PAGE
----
YMMV: A Passage to India

  • Fair for Its Day: Exaggerated, this book shows such an enlightened viewpoint that it would not be out of place in modern times. Especially in its praise of Islam, it is hard to imagine that it was indeed written during the British rule of India.
  • Harsher in Hindsight: Aziz comment on the religious divisions in Indian society that "We may hate each other, but we hate [the English] more", which is eerily prescient of the bloody, sectarian partition of the Subcontinent during the independence process.
  • Ho Yay: Between Fielding and Aziz. It is very easy to misinterpret the last 3 paragraphs of the book as an erotic encounter between them, also, particularly as Fielding based Aziz on a close Indian friend with whom he did indeed fall in (unrequited) love.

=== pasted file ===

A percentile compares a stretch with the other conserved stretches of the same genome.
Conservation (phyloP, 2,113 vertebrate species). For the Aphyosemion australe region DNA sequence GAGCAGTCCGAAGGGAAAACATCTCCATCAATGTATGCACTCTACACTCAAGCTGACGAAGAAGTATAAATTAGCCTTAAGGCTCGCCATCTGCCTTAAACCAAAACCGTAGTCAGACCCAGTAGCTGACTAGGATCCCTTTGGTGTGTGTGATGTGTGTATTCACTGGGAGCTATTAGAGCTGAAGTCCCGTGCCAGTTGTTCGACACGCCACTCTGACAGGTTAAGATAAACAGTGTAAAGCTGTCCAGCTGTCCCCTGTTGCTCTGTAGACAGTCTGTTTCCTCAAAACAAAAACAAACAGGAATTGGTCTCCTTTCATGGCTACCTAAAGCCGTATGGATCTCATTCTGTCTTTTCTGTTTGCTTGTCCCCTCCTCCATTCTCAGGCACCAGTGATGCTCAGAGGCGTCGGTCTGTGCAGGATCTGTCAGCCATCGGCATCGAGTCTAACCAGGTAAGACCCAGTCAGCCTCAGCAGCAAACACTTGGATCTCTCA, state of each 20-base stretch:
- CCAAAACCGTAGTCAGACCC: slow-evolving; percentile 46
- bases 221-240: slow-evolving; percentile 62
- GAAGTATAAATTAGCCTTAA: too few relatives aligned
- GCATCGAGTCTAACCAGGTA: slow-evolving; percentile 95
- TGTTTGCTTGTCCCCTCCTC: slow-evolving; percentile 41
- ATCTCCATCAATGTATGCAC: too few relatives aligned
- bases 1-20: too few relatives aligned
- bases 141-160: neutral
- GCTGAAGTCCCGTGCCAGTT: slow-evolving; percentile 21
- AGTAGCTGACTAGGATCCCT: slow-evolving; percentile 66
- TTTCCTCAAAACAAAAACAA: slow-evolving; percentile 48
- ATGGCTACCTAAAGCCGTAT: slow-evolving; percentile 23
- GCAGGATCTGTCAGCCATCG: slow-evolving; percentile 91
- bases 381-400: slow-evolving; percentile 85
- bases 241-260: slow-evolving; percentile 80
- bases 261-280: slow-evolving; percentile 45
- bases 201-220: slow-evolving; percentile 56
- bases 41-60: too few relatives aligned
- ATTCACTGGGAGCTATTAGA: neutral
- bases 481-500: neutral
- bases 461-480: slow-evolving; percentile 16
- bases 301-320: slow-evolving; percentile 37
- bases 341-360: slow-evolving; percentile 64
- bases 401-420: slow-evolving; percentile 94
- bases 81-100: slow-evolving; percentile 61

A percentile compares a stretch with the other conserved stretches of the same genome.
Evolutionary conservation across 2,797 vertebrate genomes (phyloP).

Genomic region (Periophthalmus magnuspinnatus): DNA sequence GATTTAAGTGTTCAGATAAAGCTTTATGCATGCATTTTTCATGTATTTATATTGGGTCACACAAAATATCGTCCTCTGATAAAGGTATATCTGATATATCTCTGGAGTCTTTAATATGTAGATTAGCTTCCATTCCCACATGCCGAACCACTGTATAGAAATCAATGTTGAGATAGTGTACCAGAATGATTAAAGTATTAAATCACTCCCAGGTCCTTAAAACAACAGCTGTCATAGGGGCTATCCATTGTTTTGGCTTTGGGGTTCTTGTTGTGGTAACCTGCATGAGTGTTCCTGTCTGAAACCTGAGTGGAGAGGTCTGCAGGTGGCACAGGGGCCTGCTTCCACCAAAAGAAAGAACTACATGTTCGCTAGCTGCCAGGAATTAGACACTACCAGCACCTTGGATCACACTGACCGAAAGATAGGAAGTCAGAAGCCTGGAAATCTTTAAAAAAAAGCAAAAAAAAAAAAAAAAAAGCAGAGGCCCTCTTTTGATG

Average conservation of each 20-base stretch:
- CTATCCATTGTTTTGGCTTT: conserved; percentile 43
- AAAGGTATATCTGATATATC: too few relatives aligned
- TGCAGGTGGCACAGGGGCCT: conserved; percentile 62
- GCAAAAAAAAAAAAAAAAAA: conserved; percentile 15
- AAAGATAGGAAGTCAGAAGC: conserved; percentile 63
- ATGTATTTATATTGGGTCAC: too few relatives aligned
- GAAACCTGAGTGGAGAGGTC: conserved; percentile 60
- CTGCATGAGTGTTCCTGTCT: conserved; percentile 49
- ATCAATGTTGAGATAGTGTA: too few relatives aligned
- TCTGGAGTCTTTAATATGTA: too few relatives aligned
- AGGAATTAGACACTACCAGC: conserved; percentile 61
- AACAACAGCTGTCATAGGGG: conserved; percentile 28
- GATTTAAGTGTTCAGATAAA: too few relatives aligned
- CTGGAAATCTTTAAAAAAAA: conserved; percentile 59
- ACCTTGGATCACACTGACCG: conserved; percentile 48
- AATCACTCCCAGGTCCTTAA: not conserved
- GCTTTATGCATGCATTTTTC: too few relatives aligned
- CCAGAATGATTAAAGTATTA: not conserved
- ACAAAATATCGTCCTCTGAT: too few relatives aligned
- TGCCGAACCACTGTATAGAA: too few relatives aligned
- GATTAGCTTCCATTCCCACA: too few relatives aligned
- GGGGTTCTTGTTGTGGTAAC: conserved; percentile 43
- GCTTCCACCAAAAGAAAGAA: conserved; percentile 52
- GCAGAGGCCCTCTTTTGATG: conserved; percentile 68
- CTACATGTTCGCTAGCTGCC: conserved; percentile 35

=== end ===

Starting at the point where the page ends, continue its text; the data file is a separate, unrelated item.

• Mary Sue: If Fielding is the mouth piece through which Forster verbally expresses his views, Aziz is the living painting by which those views are validated. The man is utterly morally flawless, commits no grandiose or unjustified acts of malice (the closest thing he gets is a few strong words to Fielding at the end of the novel and his general annoyance at him comforting Adela, who very nearly destroyed him), is a highly intelligent and incredibly well versed doctor and is described as athletic, handsome, and physically strong to boot and with the patience of a Saint. Now compare him to the mean spirited, bigoted, hypocritical and cruel upper-class Englishmen who persecute him.
    • Aziz is irresponsible, petty, sexist, and overly concerned with looks. He has a lot of good qualities, but he's hardly a Sue.